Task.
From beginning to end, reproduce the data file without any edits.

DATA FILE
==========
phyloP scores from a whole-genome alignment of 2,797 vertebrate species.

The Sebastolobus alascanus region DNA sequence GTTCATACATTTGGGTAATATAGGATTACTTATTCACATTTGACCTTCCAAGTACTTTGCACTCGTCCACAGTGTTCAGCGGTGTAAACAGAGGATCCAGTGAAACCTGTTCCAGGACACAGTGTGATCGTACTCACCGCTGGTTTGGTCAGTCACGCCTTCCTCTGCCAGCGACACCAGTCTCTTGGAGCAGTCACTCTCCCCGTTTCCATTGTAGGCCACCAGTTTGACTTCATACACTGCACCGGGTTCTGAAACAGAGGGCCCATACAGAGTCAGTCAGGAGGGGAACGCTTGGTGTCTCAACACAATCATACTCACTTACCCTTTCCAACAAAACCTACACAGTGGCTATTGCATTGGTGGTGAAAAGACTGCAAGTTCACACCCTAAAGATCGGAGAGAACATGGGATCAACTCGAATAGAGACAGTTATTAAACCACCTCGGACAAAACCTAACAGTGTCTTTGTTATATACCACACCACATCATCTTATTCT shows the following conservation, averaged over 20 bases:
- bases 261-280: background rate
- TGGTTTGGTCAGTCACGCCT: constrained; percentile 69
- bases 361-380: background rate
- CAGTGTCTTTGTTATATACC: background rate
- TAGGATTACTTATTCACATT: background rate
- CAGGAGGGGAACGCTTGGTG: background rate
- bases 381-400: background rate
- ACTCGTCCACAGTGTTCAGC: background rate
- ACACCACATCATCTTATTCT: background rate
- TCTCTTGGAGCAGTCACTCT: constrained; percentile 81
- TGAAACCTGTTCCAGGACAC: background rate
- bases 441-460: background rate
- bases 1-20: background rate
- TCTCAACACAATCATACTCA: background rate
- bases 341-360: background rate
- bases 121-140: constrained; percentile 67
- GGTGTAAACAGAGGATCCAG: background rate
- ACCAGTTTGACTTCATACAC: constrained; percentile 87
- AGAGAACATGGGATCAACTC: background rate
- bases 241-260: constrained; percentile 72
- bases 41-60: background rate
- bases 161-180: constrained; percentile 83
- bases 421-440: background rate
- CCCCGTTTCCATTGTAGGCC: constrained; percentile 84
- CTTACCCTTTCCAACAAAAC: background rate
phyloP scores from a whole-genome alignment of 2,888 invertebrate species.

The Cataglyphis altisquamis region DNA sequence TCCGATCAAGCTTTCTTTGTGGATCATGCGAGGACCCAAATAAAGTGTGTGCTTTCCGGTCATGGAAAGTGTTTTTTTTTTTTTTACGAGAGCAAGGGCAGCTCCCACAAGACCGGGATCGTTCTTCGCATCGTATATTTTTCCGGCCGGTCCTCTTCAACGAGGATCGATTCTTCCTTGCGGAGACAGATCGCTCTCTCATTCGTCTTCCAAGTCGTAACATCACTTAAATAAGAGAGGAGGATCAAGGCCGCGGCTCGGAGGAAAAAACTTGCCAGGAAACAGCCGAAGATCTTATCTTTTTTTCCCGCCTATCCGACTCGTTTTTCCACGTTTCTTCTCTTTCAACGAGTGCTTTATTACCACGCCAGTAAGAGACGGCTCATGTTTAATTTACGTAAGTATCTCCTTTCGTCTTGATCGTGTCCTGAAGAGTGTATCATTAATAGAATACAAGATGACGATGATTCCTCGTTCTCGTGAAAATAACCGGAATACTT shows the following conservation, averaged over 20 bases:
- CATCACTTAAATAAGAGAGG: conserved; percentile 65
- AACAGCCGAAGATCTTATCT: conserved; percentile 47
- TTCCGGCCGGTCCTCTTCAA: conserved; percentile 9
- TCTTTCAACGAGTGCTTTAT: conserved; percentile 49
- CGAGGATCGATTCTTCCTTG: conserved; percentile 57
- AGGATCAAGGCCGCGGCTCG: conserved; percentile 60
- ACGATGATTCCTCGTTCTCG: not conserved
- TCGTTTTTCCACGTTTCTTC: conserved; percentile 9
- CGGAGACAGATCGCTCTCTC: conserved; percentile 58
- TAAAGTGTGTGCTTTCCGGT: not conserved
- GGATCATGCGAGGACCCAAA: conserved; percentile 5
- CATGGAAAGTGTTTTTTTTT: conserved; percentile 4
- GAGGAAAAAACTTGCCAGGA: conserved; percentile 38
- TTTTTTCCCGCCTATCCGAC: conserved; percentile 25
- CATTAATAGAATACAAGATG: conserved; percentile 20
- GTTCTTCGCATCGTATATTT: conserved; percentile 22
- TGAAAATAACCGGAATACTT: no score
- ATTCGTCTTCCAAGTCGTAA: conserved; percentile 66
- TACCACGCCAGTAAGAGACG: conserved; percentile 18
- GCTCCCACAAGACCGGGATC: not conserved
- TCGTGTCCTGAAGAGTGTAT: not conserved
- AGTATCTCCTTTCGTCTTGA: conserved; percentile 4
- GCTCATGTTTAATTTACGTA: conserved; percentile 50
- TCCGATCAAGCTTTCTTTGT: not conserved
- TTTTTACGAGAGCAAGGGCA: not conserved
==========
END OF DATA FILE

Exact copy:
phyloP scores from a whole-genome alignment of 2,797 vertebrate species.

The Sebastolobus alascanus region DNA sequence GTTCATACATTTGGGTAATATAGGATTACTTATTCACATTTGACCTTCCAAGTACTTTGCACTCGTCCACAGTGTTCAGCGGTGTAAACAGAGGATCCAGTGAAACCTGTTCCAGGACACAGTGTGATCGTACTCACCGCTGGTTTGGTCAGTCACGCCTTCCTCTGCCAGCGACACCAGTCTCTTGGAGCAGTCACTCTCCCCGTTTCCATTGTAGGCCACCAGTTTGACTTCATACACTGCACCGGGTTCTGAAACAGAGGGCCCATACAGAGTCAGTCAGGAGGGGAACGCTTGGTGTCTCAACACAATCATACTCACTTACCCTTTCCAACAAAACCTACACAGTGGCTATTGCATTGGTGGTGAAAAGACTGCAAGTTCACACCCTAAAGATCGGAGAGAACATGGGATCAACTCGAATAGAGACAGTTATTAAACCACCTCGGACAAAACCTAACAGTGTCTTTGTTATATACCACACCACATCATCTTATTCT shows the following conservation, averaged over 20 bases:
- bases 261-280: background rate
- TGGTTTGGTCAGTCACGCCT: constrained; percentile 69
- bases 361-380: background rate
- CAGTGTCTTTGTTATATACC: background rate
- TAGGATTACTTATTCACATT: background rate
- CAGGAGGGGAACGCTTGGTG: background rate
- bases 381-400: background rate
- ACTCGTCCACAGTGTTCAGC: background rate
- ACACCACATCATCTTATTCT: background rate
- TCTCTTGGAGCAGTCACTCT: constrained; percentile 81
- TGAAACCTGTTCCAGGACAC: background rate
- bases 441-460: background rate
- bases 1-20: background rate
- TCTCAACACAATCATACTCA: background rate
- bases 341-360: background rate
- bases 121-140: constrained; percentile 67
- GGTGTAAACAGAGGATCCAG: background rate
- ACCAGTTTGACTTCATACAC: constrained; percentile 87
- AGAGAACATGGGATCAACTC: background rate
- bases 241-260: constrained; percentile 72
- bases 41-60: background rate
- bases 161-180: constrained; percentile 83
- bases 421-440: background rate
- CCCCGTTTCCATTGTAGGCC: constrained; percentile 84
- CTTACCCTTTCCAACAAAAC: background rate
phyloP scores from a whole-genome alignment of 2,888 invertebrate species.

The Cataglyphis altisquamis region DNA sequence TCCGATCAAGCTTTCTTTGTGGATCATGCGAGGACCCAAATAAAGTGTGTGCTTTCCGGTCATGGAAAGTGTTTTTTTTTTTTTTACGAGAGCAAGGGCAGCTCCCACAAGACCGGGATCGTTCTTCGCATCGTATATTTTTCCGGCCGGTCCTCTTCAACGAGGATCGATTCTTCCTTGCGGAGACAGATCGCTCTCTCATTCGTCTTCCAAGTCGTAACATCACTTAAATAAGAGAGGAGGATCAAGGCCGCGGCTCGGAGGAAAAAACTTGCCAGGAAACAGCCGAAGATCTTATCTTTTTTTCCCGCCTATCCGACTCGTTTTTCCACGTTTCTTCTCTTTCAACGAGTGCTTTATTACCACGCCAGTAAGAGACGGCTCATGTTTAATTTACGTAAGTATCTCCTTTCGTCTTGATCGTGTCCTGAAGAGTGTATCATTAATAGAATACAAGATGACGATGATTCCTCGTTCTCGTGAAAATAACCGGAATACTT shows the following conservation, averaged over 20 bases:
- CATCACTTAAATAAGAGAGG: conserved; percentile 65
- AACAGCCGAAGATCTTATCT: conserved; percentile 47
- TTCCGGCCGGTCCTCTTCAA: conserved; percentile 9
- TCTTTCAACGAGTGCTTTAT: conserved; percentile 49
- CGAGGATCGATTCTTCCTTG: conserved; percentile 57
- AGGATCAAGGCCGCGGCTCG: conserved; percentile 60
- ACGATGATTCCTCGTTCTCG: not conserved
- TCGTTTTTCCACGTTTCTTC: conserved; percentile 9
- CGGAGACAGATCGCTCTCTC: conserved; percentile 58
- TAAAGTGTGTGCTTTCCGGT: not conserved
- GGATCATGCGAGGACCCAAA: conserved; percentile 5
- CATGGAAAGTGTTTTTTTTT: conserved; percentile 4
- GAGGAAAAAACTTGCCAGGA: conserved; percentile 38
- TTTTTTCCCGCCTATCCGAC: conserved; percentile 25
- CATTAATAGAATACAAGATG: conserved; percentile 20
- GTTCTTCGCATCGTATATTT: conserved; percentile 22
- TGAAAATAACCGGAATACTT: no score
- ATTCGTCTTCCAAGTCGTAA: conserved; percentile 66
- TACCACGCCAGTAAGAGACG: conserved; percentile 18
- GCTCCCACAAGACCGGGATC: not conserved
- TCGTGTCCTGAAGAGTGTAT: not conserved
- AGTATCTCCTTTCGTCTTGA: conserved; percentile 4
- GCTCATGTTTAATTTACGTA: conserved; percentile 50
- TCCGATCAAGCTTTCTTTGT: not conserved
- TTTTTACGAGAGCAAGGGCA: not conserved